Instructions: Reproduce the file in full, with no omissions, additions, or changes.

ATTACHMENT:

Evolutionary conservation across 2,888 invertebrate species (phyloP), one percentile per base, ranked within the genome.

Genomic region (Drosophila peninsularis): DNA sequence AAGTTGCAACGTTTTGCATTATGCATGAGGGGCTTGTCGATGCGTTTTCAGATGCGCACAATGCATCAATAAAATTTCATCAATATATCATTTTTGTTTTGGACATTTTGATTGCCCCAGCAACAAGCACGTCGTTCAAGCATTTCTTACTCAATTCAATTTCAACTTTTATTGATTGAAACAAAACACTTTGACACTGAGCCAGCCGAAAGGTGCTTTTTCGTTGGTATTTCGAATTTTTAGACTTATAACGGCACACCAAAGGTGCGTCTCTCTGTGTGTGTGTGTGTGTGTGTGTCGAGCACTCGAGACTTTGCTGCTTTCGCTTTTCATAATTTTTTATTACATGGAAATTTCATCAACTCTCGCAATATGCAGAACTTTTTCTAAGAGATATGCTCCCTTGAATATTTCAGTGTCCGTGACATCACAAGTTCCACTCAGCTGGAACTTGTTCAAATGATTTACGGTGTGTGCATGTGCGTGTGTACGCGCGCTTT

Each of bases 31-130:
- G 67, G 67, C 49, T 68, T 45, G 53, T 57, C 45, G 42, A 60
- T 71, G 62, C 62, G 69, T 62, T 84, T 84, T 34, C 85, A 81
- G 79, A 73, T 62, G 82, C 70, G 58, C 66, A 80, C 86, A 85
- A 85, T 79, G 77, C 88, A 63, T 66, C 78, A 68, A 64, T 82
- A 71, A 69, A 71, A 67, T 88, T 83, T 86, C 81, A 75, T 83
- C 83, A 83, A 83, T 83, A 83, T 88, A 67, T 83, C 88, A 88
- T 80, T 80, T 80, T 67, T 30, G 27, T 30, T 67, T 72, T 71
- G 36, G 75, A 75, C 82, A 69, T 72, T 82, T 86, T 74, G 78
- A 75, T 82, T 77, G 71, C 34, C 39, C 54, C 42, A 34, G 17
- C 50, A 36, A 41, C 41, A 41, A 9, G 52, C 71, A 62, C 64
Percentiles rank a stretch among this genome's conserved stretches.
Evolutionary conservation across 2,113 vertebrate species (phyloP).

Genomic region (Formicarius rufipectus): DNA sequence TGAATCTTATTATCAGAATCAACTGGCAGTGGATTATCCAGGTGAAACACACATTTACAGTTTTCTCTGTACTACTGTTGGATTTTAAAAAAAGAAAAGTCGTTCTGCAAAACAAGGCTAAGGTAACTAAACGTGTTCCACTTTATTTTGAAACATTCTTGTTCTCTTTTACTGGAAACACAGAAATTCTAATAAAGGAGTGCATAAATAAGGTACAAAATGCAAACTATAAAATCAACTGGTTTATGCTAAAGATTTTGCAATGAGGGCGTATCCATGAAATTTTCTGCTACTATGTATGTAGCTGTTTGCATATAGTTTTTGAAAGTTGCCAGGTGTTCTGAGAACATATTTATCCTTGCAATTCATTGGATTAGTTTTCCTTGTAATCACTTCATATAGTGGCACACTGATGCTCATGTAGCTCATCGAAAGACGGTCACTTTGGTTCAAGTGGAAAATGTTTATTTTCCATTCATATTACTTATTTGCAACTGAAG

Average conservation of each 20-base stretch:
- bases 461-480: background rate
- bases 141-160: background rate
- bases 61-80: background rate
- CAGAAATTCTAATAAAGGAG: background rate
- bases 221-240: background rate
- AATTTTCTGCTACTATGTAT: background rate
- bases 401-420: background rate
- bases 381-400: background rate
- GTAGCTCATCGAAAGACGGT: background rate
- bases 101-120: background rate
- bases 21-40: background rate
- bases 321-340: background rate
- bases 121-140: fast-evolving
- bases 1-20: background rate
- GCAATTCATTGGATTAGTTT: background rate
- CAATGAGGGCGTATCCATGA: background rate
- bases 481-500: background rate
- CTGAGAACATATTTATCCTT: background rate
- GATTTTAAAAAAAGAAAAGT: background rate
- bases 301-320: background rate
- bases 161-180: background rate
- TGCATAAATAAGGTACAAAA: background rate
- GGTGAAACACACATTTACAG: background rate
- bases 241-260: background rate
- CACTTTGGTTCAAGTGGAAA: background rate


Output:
Evolutionary conservation across 2,888 invertebrate species (phyloP), one percentile per base, ranked within the genome.

Genomic region (Drosophila peninsularis): DNA sequence AAGTTGCAACGTTTTGCATTATGCATGAGGGGCTTGTCGATGCGTTTTCAGATGCGCACAATGCATCAATAAAATTTCATCAATATATCATTTTTGTTTTGGACATTTTGATTGCCCCAGCAACAAGCACGTCGTTCAAGCATTTCTTACTCAATTCAATTTCAACTTTTATTGATTGAAACAAAACACTTTGACACTGAGCCAGCCGAAAGGTGCTTTTTCGTTGGTATTTCGAATTTTTAGACTTATAACGGCACACCAAAGGTGCGTCTCTCTGTGTGTGTGTGTGTGTGTGTGTCGAGCACTCGAGACTTTGCTGCTTTCGCTTTTCATAATTTTTTATTACATGGAAATTTCATCAACTCTCGCAATATGCAGAACTTTTTCTAAGAGATATGCTCCCTTGAATATTTCAGTGTCCGTGACATCACAAGTTCCACTCAGCTGGAACTTGTTCAAATGATTTACGGTGTGTGCATGTGCGTGTGTACGCGCGCTTT

Each of bases 31-130:
- G 67, G 67, C 49, T 68, T 45, G 53, T 57, C 45, G 42, A 60
- T 71, G 62, C 62, G 69, T 62, T 84, T 84, T 34, C 85, A 81
- G 79, A 73, T 62, G 82, C 70, G 58, C 66, A 80, C 86, A 85
- A 85, T 79, G 77, C 88, A 63, T 66, C 78, A 68, A 64, T 82
- A 71, A 69, A 71, A 67, T 88, T 83, T 86, C 81, A 75, T 83
- C 83, A 83, A 83, T 83, A 83, T 88, A 67, T 83, C 88, A 88
- T 80, T 80, T 80, T 67, T 30, G 27, T 30, T 67, T 72, T 71
- G 36, G 75, A 75, C 82, A 69, T 72, T 82, T 86, T 74, G 78
- A 75, T 82, T 77, G 71, C 34, C 39, C 54, C 42, A 34, G 17
- C 50, A 36, A 41, C 41, A 41, A 9, G 52, C 71, A 62, C 64
Percentiles rank a stretch among this genome's conserved stretches.
Evolutionary conservation across 2,113 vertebrate species (phyloP).

Genomic region (Formicarius rufipectus): DNA sequence TGAATCTTATTATCAGAATCAACTGGCAGTGGATTATCCAGGTGAAACACACATTTACAGTTTTCTCTGTACTACTGTTGGATTTTAAAAAAAGAAAAGTCGTTCTGCAAAACAAGGCTAAGGTAACTAAACGTGTTCCACTTTATTTTGAAACATTCTTGTTCTCTTTTACTGGAAACACAGAAATTCTAATAAAGGAGTGCATAAATAAGGTACAAAATGCAAACTATAAAATCAACTGGTTTATGCTAAAGATTTTGCAATGAGGGCGTATCCATGAAATTTTCTGCTACTATGTATGTAGCTGTTTGCATATAGTTTTTGAAAGTTGCCAGGTGTTCTGAGAACATATTTATCCTTGCAATTCATTGGATTAGTTTTCCTTGTAATCACTTCATATAGTGGCACACTGATGCTCATGTAGCTCATCGAAAGACGGTCACTTTGGTTCAAGTGGAAAATGTTTATTTTCCATTCATATTACTTATTTGCAACTGAAG

Average conservation of each 20-base stretch:
- bases 461-480: background rate
- bases 141-160: background rate
- bases 61-80: background rate
- CAGAAATTCTAATAAAGGAG: background rate
- bases 221-240: background rate
- AATTTTCTGCTACTATGTAT: background rate
- bases 401-420: background rate
- bases 381-400: background rate
- GTAGCTCATCGAAAGACGGT: background rate
- bases 101-120: background rate
- bases 21-40: background rate
- bases 321-340: background rate
- bases 121-140: fast-evolving
- bases 1-20: background rate
- GCAATTCATTGGATTAGTTT: background rate
- CAATGAGGGCGTATCCATGA: background rate
- bases 481-500: background rate
- CTGAGAACATATTTATCCTT: background rate
- GATTTTAAAAAAAGAAAAGT: background rate
- bases 301-320: background rate
- bases 161-180: background rate
- TGCATAAATAAGGTACAAAA: background rate
- GGTGAAACACACATTTACAG: background rate
- bases 241-260: background rate
- CACTTTGGTTCAAGTGGAAA: background rate